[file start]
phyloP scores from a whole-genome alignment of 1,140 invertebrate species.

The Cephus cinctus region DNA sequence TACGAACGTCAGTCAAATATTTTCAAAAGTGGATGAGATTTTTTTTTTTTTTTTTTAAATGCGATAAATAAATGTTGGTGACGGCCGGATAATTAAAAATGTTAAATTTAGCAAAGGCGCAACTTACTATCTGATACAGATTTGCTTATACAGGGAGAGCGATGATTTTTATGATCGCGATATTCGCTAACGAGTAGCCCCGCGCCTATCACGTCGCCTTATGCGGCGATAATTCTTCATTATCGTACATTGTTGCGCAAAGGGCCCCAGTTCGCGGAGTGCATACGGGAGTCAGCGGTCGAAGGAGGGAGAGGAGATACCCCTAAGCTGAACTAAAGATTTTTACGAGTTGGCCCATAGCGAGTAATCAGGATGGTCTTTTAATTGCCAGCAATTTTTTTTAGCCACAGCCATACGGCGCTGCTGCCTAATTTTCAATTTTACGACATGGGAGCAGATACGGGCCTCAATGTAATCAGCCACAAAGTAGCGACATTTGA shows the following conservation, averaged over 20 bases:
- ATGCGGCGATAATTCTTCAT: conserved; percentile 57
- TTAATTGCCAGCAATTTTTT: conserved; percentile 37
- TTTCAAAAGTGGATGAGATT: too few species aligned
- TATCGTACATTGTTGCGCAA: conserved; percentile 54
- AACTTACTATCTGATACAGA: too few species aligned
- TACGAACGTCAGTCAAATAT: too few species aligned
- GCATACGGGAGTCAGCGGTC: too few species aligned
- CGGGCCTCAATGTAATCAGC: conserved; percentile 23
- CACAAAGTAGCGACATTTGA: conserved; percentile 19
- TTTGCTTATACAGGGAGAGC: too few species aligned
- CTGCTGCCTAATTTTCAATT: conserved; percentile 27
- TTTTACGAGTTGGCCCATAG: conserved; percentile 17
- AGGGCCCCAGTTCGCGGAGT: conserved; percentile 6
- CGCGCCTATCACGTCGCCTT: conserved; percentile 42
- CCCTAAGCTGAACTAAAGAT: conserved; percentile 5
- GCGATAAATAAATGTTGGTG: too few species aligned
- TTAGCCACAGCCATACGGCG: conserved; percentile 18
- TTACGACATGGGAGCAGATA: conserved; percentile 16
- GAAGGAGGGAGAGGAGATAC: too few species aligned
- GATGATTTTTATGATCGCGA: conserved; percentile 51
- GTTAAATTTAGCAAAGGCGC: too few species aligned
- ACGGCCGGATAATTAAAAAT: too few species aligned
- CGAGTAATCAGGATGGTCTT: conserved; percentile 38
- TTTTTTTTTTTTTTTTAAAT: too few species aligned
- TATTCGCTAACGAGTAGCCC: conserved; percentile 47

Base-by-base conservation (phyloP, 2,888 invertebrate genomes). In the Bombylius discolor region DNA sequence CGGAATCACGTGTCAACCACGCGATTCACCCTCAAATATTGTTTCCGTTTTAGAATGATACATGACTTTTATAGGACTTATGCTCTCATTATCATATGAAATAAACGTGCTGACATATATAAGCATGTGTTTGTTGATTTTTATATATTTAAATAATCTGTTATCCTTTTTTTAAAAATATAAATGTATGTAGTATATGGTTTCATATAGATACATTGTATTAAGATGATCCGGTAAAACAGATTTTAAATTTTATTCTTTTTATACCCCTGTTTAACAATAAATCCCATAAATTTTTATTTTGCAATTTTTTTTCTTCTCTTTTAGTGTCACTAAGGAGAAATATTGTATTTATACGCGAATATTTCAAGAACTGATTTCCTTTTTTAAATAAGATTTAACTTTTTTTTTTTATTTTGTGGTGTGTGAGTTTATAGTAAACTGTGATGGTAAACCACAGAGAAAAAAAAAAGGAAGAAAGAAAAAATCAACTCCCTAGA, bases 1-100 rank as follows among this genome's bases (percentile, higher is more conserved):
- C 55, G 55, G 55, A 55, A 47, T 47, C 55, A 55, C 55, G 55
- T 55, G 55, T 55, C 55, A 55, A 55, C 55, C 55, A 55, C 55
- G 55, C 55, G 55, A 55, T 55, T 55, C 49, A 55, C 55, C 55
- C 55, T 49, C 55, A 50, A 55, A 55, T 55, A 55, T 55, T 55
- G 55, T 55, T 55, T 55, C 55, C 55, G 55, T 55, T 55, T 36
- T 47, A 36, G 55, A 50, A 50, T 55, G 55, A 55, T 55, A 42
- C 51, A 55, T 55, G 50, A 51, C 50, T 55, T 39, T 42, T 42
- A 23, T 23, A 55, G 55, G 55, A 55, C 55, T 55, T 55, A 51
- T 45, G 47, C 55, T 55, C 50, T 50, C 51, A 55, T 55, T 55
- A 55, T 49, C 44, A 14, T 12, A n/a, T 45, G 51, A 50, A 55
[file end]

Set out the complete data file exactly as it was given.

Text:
phyloP scores from a whole-genome alignment of 1,140 invertebrate species.

The Cephus cinctus region DNA sequence TACGAACGTCAGTCAAATATTTTCAAAAGTGGATGAGATTTTTTTTTTTTTTTTTTAAATGCGATAAATAAATGTTGGTGACGGCCGGATAATTAAAAATGTTAAATTTAGCAAAGGCGCAACTTACTATCTGATACAGATTTGCTTATACAGGGAGAGCGATGATTTTTATGATCGCGATATTCGCTAACGAGTAGCCCCGCGCCTATCACGTCGCCTTATGCGGCGATAATTCTTCATTATCGTACATTGTTGCGCAAAGGGCCCCAGTTCGCGGAGTGCATACGGGAGTCAGCGGTCGAAGGAGGGAGAGGAGATACCCCTAAGCTGAACTAAAGATTTTTACGAGTTGGCCCATAGCGAGTAATCAGGATGGTCTTTTAATTGCCAGCAATTTTTTTTAGCCACAGCCATACGGCGCTGCTGCCTAATTTTCAATTTTACGACATGGGAGCAGATACGGGCCTCAATGTAATCAGCCACAAAGTAGCGACATTTGA shows the following conservation, averaged over 20 bases:
- ATGCGGCGATAATTCTTCAT: conserved; percentile 57
- TTAATTGCCAGCAATTTTTT: conserved; percentile 37
- TTTCAAAAGTGGATGAGATT: too few species aligned
- TATCGTACATTGTTGCGCAA: conserved; percentile 54
- AACTTACTATCTGATACAGA: too few species aligned
- TACGAACGTCAGTCAAATAT: too few species aligned
- GCATACGGGAGTCAGCGGTC: too few species aligned
- CGGGCCTCAATGTAATCAGC: conserved; percentile 23
- CACAAAGTAGCGACATTTGA: conserved; percentile 19
- TTTGCTTATACAGGGAGAGC: too few species aligned
- CTGCTGCCTAATTTTCAATT: conserved; percentile 27
- TTTTACGAGTTGGCCCATAG: conserved; percentile 17
- AGGGCCCCAGTTCGCGGAGT: conserved; percentile 6
- CGCGCCTATCACGTCGCCTT: conserved; percentile 42
- CCCTAAGCTGAACTAAAGAT: conserved; percentile 5
- GCGATAAATAAATGTTGGTG: too few species aligned
- TTAGCCACAGCCATACGGCG: conserved; percentile 18
- TTACGACATGGGAGCAGATA: conserved; percentile 16
- GAAGGAGGGAGAGGAGATAC: too few species aligned
- GATGATTTTTATGATCGCGA: conserved; percentile 51
- GTTAAATTTAGCAAAGGCGC: too few species aligned
- ACGGCCGGATAATTAAAAAT: too few species aligned
- CGAGTAATCAGGATGGTCTT: conserved; percentile 38
- TTTTTTTTTTTTTTTTAAAT: too few species aligned
- TATTCGCTAACGAGTAGCCC: conserved; percentile 47

Base-by-base conservation (phyloP, 2,888 invertebrate genomes). In the Bombylius discolor region DNA sequence CGGAATCACGTGTCAACCACGCGATTCACCCTCAAATATTGTTTCCGTTTTAGAATGATACATGACTTTTATAGGACTTATGCTCTCATTATCATATGAAATAAACGTGCTGACATATATAAGCATGTGTTTGTTGATTTTTATATATTTAAATAATCTGTTATCCTTTTTTTAAAAATATAAATGTATGTAGTATATGGTTTCATATAGATACATTGTATTAAGATGATCCGGTAAAACAGATTTTAAATTTTATTCTTTTTATACCCCTGTTTAACAATAAATCCCATAAATTTTTATTTTGCAATTTTTTTTCTTCTCTTTTAGTGTCACTAAGGAGAAATATTGTATTTATACGCGAATATTTCAAGAACTGATTTCCTTTTTTAAATAAGATTTAACTTTTTTTTTTTATTTTGTGGTGTGTGAGTTTATAGTAAACTGTGATGGTAAACCACAGAGAAAAAAAAAAGGAAGAAAGAAAAAATCAACTCCCTAGA, bases 1-100 rank as follows among this genome's bases (percentile, higher is more conserved):
- C 55, G 55, G 55, A 55, A 47, T 47, C 55, A 55, C 55, G 55
- T 55, G 55, T 55, C 55, A 55, A 55, C 55, C 55, A 55, C 55
- G 55, C 55, G 55, A 55, T 55, T 55, C 49, A 55, C 55, C 55
- C 55, T 49, C 55, A 50, A 55, A 55, T 55, A 55, T 55, T 55
- G 55, T 55, T 55, T 55, C 55, C 55, G 55, T 55, T 55, T 36
- T 47, A 36, G 55, A 50, A 50, T 55, G 55, A 55, T 55, A 42
- C 51, A 55, T 55, G 50, A 51, C 50, T 55, T 39, T 42, T 42
- A 23, T 23, A 55, G 55, G 55, A 55, C 55, T 55, T 55, A 51
- T 45, G 47, C 55, T 55, C 50, T 50, C 51, A 55, T 55, T 55
- A 55, T 49, C 44, A 14, T 12, A n/a, T 45, G 51, A 50, A 55